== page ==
At 2 a.m., the four adventurers, accompanied by their armed servants, ride out of Paris. At the first inn where they stop, Porthos gets into an argument with a stranger; his companions are anxious to be on their way, so they tell him to "kill that man and rejoin us as soon as you can." They continue on their journey and decide to wait two hours for Porthos, but he never appears.
Later, they encounter eight or nine men working on the road, and suddenly the workmen race for the ditch, pick up their muskets, and begin firing. D'Artagnan realizes that they have ridden into an ambush, so he warns the others, urging them back. Mousqueton falls, wounded. Aramis receives wounds and can't ride any farther, so they leave him at an inn in Crevecoeur, tended to by his servant, Bazin.
The original party of eight is now reduced to four: d'Artagnan and his servant Planchet, and Athos and his servant Grimaud. At midnight they reach Amiens and stop at the Lis d'Or inn. Grimaud guards the horses while Planchet sleeps in front of the door so that d'Artagnan and Athos won't be taken by surprise. Two hours later, they are awakened by noises, and at 4 a.m., they hear more loud noises in the stable. They investigate and discover Grimaud lying unconscious with a bleeding head. Planchet goes to saddle the horses but they are still too exhausted to go any farther. Mousqueton's horse has even been bled, mistakenly, by the local veterinarian.
When Athos goes to pay the bill, the innkeeper looks at the money and declares it to be counterfeit. At this moment, four armed men rush toward him, but Athos holds them off while yelling to d'Artagnan to escape.
Outside Calais, both d'Artagnan's and Planchet's horses collapse when they are only a hundred paces from the town gates. They dismount and begin following a young nobleman and his servant. By accident, they overhear a ship's captain stating that he will take no one to England without the written permission of the cardinal. The young nobleman presents a paper signed by the cardinal and is told that the paper must be endorsed by the harbor master.
D'Artagnan and Planchet continue following the two men, pick a quarrel with them, and while Planchet duels with the servant, d'Artagnan duels with the young nobleman. Defeating him, even though he is wounded while doing so, d'Artagnan steals the traveling permit, which is made out to Count de Wardes. He gets the permit signed by the harbor master, takes it to the ship's captain, and he and Planchet sail for England.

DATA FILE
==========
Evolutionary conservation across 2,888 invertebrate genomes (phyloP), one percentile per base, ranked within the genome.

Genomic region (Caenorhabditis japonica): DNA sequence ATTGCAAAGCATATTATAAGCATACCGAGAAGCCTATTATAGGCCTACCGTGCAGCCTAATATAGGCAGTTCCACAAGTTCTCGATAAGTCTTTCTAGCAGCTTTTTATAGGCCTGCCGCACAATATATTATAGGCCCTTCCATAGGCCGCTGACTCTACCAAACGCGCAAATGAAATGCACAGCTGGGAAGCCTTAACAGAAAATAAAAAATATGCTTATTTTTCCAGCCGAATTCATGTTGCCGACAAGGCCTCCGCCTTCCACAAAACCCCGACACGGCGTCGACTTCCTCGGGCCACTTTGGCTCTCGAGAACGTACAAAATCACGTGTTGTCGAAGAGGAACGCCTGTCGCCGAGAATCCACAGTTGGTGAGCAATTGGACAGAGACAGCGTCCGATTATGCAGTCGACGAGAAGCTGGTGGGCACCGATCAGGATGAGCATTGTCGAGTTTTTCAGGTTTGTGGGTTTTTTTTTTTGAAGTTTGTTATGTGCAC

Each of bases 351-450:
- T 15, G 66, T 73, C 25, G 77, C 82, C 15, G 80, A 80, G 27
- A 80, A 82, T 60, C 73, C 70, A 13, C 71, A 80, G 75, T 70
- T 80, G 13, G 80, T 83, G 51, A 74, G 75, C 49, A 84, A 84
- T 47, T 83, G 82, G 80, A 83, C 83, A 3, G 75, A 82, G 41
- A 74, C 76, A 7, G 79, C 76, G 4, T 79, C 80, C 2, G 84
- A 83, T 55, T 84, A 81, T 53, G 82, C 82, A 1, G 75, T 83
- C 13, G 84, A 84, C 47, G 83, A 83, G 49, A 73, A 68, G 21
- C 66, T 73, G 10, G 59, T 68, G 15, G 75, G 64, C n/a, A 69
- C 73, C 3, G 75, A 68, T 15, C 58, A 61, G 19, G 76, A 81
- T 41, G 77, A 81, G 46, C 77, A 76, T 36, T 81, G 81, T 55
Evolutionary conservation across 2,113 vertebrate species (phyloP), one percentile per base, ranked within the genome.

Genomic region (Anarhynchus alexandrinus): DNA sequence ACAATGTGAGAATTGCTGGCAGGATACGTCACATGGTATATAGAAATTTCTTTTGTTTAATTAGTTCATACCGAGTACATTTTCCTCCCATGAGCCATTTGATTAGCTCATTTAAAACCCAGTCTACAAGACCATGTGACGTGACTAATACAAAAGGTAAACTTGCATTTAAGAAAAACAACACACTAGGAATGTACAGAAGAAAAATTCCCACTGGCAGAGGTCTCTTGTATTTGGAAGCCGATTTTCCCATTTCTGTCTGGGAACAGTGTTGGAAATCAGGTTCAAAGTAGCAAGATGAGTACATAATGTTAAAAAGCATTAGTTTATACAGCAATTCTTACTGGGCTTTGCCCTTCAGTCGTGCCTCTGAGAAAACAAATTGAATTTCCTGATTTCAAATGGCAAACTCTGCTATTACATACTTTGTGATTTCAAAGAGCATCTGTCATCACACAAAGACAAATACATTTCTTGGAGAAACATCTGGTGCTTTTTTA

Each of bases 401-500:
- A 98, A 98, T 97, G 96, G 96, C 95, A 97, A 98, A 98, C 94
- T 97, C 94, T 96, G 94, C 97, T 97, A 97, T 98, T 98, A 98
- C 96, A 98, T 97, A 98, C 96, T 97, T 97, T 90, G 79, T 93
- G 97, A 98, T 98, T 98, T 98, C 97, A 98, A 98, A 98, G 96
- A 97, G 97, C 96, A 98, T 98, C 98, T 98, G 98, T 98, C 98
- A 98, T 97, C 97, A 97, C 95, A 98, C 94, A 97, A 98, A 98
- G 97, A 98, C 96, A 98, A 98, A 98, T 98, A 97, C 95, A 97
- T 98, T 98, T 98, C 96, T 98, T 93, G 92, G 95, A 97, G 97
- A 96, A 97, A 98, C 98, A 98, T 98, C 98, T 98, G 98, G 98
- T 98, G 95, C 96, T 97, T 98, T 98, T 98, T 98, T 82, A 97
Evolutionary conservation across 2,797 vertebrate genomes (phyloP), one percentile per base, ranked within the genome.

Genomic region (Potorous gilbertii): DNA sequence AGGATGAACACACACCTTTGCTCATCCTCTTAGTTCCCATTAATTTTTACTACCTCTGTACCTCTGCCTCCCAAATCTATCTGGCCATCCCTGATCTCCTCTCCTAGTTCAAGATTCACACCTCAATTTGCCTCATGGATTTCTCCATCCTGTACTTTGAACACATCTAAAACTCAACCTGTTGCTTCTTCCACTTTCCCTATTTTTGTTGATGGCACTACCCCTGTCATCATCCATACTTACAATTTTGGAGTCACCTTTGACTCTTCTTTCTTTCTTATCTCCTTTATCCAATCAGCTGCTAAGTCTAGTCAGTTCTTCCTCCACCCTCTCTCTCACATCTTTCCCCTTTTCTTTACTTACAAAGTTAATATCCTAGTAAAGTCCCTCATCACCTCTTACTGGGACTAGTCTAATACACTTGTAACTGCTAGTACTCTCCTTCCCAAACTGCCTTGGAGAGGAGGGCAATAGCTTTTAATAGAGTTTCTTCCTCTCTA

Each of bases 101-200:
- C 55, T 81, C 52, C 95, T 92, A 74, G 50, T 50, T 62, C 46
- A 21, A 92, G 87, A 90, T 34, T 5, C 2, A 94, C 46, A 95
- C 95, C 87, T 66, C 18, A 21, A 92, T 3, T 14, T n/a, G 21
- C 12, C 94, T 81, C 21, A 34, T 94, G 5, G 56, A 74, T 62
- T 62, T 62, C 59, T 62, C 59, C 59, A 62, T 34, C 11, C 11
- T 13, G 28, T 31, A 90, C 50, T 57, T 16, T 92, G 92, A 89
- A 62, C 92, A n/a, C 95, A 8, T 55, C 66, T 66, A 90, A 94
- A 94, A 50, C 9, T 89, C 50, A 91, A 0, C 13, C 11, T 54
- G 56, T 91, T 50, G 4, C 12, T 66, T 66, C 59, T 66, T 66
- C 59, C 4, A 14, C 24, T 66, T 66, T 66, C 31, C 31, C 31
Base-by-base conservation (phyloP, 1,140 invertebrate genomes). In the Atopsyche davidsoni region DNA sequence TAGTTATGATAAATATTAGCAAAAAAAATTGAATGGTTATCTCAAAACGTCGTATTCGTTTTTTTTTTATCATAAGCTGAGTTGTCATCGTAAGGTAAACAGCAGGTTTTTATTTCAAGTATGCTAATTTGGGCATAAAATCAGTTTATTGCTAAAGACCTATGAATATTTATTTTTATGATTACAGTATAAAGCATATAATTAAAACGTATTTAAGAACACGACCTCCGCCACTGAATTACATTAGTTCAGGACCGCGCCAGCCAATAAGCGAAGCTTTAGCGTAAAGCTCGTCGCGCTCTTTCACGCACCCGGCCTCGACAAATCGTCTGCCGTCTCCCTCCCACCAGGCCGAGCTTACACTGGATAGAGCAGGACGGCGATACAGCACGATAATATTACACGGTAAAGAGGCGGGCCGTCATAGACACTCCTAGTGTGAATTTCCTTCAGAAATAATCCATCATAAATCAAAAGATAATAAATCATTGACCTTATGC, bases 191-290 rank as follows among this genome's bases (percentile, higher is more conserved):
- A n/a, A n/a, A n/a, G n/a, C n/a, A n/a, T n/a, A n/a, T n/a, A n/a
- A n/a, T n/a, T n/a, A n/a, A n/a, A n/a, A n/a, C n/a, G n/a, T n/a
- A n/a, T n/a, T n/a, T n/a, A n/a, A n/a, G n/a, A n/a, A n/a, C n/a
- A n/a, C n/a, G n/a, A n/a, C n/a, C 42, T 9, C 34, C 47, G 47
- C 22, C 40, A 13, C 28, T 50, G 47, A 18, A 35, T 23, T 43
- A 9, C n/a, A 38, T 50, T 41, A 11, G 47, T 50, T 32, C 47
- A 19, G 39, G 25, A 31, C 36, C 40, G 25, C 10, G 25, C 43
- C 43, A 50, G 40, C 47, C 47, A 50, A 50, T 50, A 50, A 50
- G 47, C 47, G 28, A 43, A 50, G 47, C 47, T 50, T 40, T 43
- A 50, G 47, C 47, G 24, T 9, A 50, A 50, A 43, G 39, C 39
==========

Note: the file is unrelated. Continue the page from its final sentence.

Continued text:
For a moment in London, d'Artagnan is at a loss: he knows no English. Nonetheless, he writes the duke of Buckingham's name on a piece of paper and is immediately directed to the duke's residence. The duke's servant, who speaks French, takes d'Artagnan to the field where the duke is hunting with the king. When the duke reads the letter that d'Artagnan gives him, he turns pale and immediately returns to London.
On the ride back to London, d'Artagnan relates his exploits, surprising the duke that someone so young could be so brave, resolute, and resourceful. The duke takes d'Artagnan through many rooms and finally to a concealed chapel, where he shows him a life-sized portrait of the queen of France. Then, as he takes the diamond tags out of their box, he is horrified to see that two of them are missing. He instantly realizes that the ribbons have been cut, and he knows that the diamonds were taken by Milady — Lady de Winter — obviously an agent for the cardinal. Immediately, he sends for his jeweler and his secretary.
He instructs his secretary to have all the English ports closed so that Milady cannot return to France with the diamond tags. When d'Artagnan reveals his astonishment at the duke's enormous, unlimited power and his use of it — all for the sake of his beloved, Anne of Austria, queen of France — Buckingham acknowledges that "Anne of Austria is my true queen. At a word from her, I'd betray my country, my king, even my God." D'Artagnan marvels at such total devotion.
The jeweler arrives and tells Buckingham that duplicating copies of the missing diamonds will take a week; Buckingham offers him double the price if he can finish the job in two days, and he agrees to do so. Since speed is of the utmost importance, the jeweler immediately goes to work in the duke's palace. D'Artagnan is again impressed by the duke's power and his ardent love for the French queen.